What's the trick to breaking into print? While there may not be a hard and fast answer, nonfiction is a great place to concentrate your initial efforts. Magazines, newsletters, alternative weeklies, local newspapers, literary journals, Sunday magazines and websites all need quality writing. Many are willing to pay for it. That's where you come in.

Our short tip sheet offers advice on the freelance scene, and presents possible markets for you to start getting your voice heard submitting clips and queries. Our list of markets is short. Our best advice is if you read a publication that catches your fancy and matches your voice, figure out whom to contact and see if they're looking for writers.

WHAT IS FREELANCING? Freelancing means hiring yourself out on a per project basis. It's like consulting, but without a fancy name or company backing you up. You will most likely work directly with editors and usually on one project at a time per editor. You can have a number of projects going with different magazines simultaneously.

WHAT ABOUT THE MONEY? While the eventual goal of freelancing is to get paid, initial efforts might not pay a dime. Publication with a by-line may be your only payment, but, hey, when you're starting out, those clips are priceless. Some publications may pay in copies, others by word, others still, a flat rate per piece.

WHERE TO START. First determine what type of writing you want to do. Find a publication that interests you and then read an issue or two. Got that? READ THE MARKET YOU'RE SUBMITTING TO. Editors can tell when you haven't read their magazine. There are many market books that break down and index nonfiction markets. These can be a good first step to narrow down a possible magazine to approach, particularly for smaller niche magazines. There is a magazine for every interest in America.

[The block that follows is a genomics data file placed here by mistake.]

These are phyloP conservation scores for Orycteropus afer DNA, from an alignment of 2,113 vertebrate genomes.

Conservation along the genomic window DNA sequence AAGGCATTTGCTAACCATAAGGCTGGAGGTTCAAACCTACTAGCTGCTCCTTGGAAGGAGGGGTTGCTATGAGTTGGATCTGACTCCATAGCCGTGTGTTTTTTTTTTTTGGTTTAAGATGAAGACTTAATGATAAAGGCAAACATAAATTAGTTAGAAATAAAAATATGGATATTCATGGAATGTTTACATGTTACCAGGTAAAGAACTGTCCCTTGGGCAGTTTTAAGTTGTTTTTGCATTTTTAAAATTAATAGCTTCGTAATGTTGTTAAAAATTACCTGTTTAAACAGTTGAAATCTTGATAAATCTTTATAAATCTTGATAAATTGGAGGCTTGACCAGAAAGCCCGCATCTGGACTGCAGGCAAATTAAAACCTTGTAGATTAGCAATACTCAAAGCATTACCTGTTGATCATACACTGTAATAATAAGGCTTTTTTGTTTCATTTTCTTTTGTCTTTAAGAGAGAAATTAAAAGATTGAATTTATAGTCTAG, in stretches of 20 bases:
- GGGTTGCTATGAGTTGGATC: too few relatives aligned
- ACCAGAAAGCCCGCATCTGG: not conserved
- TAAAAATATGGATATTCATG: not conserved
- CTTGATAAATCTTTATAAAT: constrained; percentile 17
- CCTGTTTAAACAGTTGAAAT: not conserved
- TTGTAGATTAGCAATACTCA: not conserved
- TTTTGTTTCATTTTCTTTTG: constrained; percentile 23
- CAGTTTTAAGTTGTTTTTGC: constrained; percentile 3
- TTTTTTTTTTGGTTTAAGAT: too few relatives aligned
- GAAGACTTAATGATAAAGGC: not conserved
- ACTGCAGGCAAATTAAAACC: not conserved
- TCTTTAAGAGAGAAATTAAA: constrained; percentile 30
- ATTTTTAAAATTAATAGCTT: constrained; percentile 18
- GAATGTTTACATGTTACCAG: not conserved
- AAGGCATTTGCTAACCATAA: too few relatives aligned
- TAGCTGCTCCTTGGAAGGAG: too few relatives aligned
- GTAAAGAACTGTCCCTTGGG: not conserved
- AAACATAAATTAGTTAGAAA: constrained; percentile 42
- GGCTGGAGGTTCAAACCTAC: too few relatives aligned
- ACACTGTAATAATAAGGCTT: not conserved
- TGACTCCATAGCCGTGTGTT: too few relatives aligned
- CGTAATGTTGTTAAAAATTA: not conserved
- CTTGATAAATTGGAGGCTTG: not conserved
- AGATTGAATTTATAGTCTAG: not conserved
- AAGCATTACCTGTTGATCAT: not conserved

Once you've got your market nailed down, find out who the contact person is, in many cases it's an editor for a specific department. Look for submission guidelines on their website or ask for them from your contact. Depending on the market you may have to submit a query, others may just want your manuscript or review or interview—whatever—on spec. If they like it, they'll buy it, if not, they'll let you know "no thanks." Or maybe they like the writing but not that piece and may ask you to submit another or perhaps, assign you a topic to write.


  • Read the market you want to submit to. Try and understand the voice and perspective they're looking for.

  •  Leave no stone uncovered. All publications need good writing. Why shouldn't it be yours?

  •  Interested in a particular publication? Check their website for submission information and guidelines.

  • Ask around to fellow writers who might already be freelancing. Perhaps they can give you a referral to editors they know are looking for freelance writers.

  • Be professional. If you cannot meet deadlines, copyedit your own work or present clear prose, then freelancing is not for you.

  • Be creative and flexible. Perhaps your first idea is turned down by an editor. Have three or four others at the ready. Editors need new ideas. If you can supply them, you'll get work.


Newcity Chicago Magazine

Editor: Brian J.Hieggelke


Chicago Reader

Editor: Alison True

General Phone: (312) 828-0350



E-mail Jessa for more information about writing for or to submit proposals for writing in other capacity

Elks Magazine

Editor: Anna L. Idol


Writer's Digest

Editor: Kristin Godsey

Contact submissions editor


BOOK REVIEWS: Columbia College Chicago students can contact the Publishing Lab for more information on writing and publishing book reviews, or e-mail We supply the books, and you get to keep them.